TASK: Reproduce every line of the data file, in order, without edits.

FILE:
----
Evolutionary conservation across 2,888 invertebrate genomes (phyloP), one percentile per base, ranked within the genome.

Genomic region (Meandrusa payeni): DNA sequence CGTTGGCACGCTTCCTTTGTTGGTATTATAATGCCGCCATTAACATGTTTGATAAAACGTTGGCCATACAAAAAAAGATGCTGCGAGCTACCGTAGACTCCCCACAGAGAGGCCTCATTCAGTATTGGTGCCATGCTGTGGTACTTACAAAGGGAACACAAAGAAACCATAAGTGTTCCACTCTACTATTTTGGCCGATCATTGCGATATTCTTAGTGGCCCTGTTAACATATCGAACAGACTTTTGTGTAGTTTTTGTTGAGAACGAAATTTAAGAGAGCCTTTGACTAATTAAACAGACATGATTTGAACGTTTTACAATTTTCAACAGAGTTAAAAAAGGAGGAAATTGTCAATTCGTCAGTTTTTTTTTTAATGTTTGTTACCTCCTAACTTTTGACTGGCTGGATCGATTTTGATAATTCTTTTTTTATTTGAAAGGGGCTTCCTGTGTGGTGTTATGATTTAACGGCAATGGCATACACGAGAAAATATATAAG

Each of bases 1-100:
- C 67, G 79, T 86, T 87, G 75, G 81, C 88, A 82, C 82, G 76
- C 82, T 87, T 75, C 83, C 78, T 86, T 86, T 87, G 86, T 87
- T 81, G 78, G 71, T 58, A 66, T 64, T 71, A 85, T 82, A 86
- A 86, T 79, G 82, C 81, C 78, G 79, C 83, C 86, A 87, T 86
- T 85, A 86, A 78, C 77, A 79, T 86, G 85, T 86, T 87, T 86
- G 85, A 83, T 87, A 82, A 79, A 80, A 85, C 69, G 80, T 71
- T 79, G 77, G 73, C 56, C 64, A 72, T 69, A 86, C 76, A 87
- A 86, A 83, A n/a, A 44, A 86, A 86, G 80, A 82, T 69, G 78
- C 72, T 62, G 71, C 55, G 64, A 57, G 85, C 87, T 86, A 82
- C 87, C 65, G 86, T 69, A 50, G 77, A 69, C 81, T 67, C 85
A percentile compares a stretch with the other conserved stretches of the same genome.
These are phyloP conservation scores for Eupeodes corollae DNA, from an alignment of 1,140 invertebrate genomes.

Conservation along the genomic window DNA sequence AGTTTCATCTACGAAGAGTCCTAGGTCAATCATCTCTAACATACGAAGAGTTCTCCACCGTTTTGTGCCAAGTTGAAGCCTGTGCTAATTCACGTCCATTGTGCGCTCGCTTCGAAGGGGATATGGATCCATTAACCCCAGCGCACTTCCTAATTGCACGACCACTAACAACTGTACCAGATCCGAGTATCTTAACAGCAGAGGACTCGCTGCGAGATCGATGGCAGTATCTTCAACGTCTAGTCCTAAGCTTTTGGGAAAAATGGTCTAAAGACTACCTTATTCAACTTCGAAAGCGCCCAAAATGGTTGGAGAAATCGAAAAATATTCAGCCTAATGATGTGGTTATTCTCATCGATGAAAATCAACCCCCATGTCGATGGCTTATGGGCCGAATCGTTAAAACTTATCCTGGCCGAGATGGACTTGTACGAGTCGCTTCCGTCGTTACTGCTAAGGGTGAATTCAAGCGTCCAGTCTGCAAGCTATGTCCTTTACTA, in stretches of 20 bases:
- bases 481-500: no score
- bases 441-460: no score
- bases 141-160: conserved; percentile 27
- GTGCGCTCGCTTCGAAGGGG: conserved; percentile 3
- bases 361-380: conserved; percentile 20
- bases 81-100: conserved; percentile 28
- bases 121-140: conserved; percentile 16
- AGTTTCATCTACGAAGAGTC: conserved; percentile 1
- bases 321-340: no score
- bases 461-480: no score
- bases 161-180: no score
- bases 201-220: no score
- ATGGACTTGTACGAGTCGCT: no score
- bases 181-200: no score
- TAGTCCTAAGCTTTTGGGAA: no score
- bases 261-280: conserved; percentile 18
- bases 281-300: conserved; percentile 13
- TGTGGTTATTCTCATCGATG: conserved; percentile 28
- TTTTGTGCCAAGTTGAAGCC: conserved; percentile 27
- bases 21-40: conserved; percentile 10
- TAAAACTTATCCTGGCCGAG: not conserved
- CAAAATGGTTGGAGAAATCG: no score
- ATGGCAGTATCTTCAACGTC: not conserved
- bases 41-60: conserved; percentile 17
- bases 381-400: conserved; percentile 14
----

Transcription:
Evolutionary conservation across 2,888 invertebrate genomes (phyloP), one percentile per base, ranked within the genome.

Genomic region (Meandrusa payeni): DNA sequence CGTTGGCACGCTTCCTTTGTTGGTATTATAATGCCGCCATTAACATGTTTGATAAAACGTTGGCCATACAAAAAAAGATGCTGCGAGCTACCGTAGACTCCCCACAGAGAGGCCTCATTCAGTATTGGTGCCATGCTGTGGTACTTACAAAGGGAACACAAAGAAACCATAAGTGTTCCACTCTACTATTTTGGCCGATCATTGCGATATTCTTAGTGGCCCTGTTAACATATCGAACAGACTTTTGTGTAGTTTTTGTTGAGAACGAAATTTAAGAGAGCCTTTGACTAATTAAACAGACATGATTTGAACGTTTTACAATTTTCAACAGAGTTAAAAAAGGAGGAAATTGTCAATTCGTCAGTTTTTTTTTTAATGTTTGTTACCTCCTAACTTTTGACTGGCTGGATCGATTTTGATAATTCTTTTTTTATTTGAAAGGGGCTTCCTGTGTGGTGTTATGATTTAACGGCAATGGCATACACGAGAAAATATATAAG

Each of bases 1-100:
- C 67, G 79, T 86, T 87, G 75, G 81, C 88, A 82, C 82, G 76
- C 82, T 87, T 75, C 83, C 78, T 86, T 86, T 87, G 86, T 87
- T 81, G 78, G 71, T 58, A 66, T 64, T 71, A 85, T 82, A 86
- A 86, T 79, G 82, C 81, C 78, G 79, C 83, C 86, A 87, T 86
- T 85, A 86, A 78, C 77, A 79, T 86, G 85, T 86, T 87, T 86
- G 85, A 83, T 87, A 82, A 79, A 80, A 85, C 69, G 80, T 71
- T 79, G 77, G 73, C 56, C 64, A 72, T 69, A 86, C 76, A 87
- A 86, A 83, A n/a, A 44, A 86, A 86, G 80, A 82, T 69, G 78
- C 72, T 62, G 71, C 55, G 64, A 57, G 85, C 87, T 86, A 82
- C 87, C 65, G 86, T 69, A 50, G 77, A 69, C 81, T 67, C 85
A percentile compares a stretch with the other conserved stretches of the same genome.
These are phyloP conservation scores for Eupeodes corollae DNA, from an alignment of 1,140 invertebrate genomes.

Conservation along the genomic window DNA sequence AGTTTCATCTACGAAGAGTCCTAGGTCAATCATCTCTAACATACGAAGAGTTCTCCACCGTTTTGTGCCAAGTTGAAGCCTGTGCTAATTCACGTCCATTGTGCGCTCGCTTCGAAGGGGATATGGATCCATTAACCCCAGCGCACTTCCTAATTGCACGACCACTAACAACTGTACCAGATCCGAGTATCTTAACAGCAGAGGACTCGCTGCGAGATCGATGGCAGTATCTTCAACGTCTAGTCCTAAGCTTTTGGGAAAAATGGTCTAAAGACTACCTTATTCAACTTCGAAAGCGCCCAAAATGGTTGGAGAAATCGAAAAATATTCAGCCTAATGATGTGGTTATTCTCATCGATGAAAATCAACCCCCATGTCGATGGCTTATGGGCCGAATCGTTAAAACTTATCCTGGCCGAGATGGACTTGTACGAGTCGCTTCCGTCGTTACTGCTAAGGGTGAATTCAAGCGTCCAGTCTGCAAGCTATGTCCTTTACTA, in stretches of 20 bases:
- bases 481-500: no score
- bases 441-460: no score
- bases 141-160: conserved; percentile 27
- GTGCGCTCGCTTCGAAGGGG: conserved; percentile 3
- bases 361-380: conserved; percentile 20
- bases 81-100: conserved; percentile 28
- bases 121-140: conserved; percentile 16
- AGTTTCATCTACGAAGAGTC: conserved; percentile 1
- bases 321-340: no score
- bases 461-480: no score
- bases 161-180: no score
- bases 201-220: no score
- ATGGACTTGTACGAGTCGCT: no score
- bases 181-200: no score
- TAGTCCTAAGCTTTTGGGAA: no score
- bases 261-280: conserved; percentile 18
- bases 281-300: conserved; percentile 13
- TGTGGTTATTCTCATCGATG: conserved; percentile 28
- TTTTGTGCCAAGTTGAAGCC: conserved; percentile 27
- bases 21-40: conserved; percentile 10
- TAAAACTTATCCTGGCCGAG: not conserved
- CAAAATGGTTGGAGAAATCG: no score
- ATGGCAGTATCTTCAACGTC: not conserved
- bases 41-60: conserved; percentile 17
- bases 381-400: conserved; percentile 14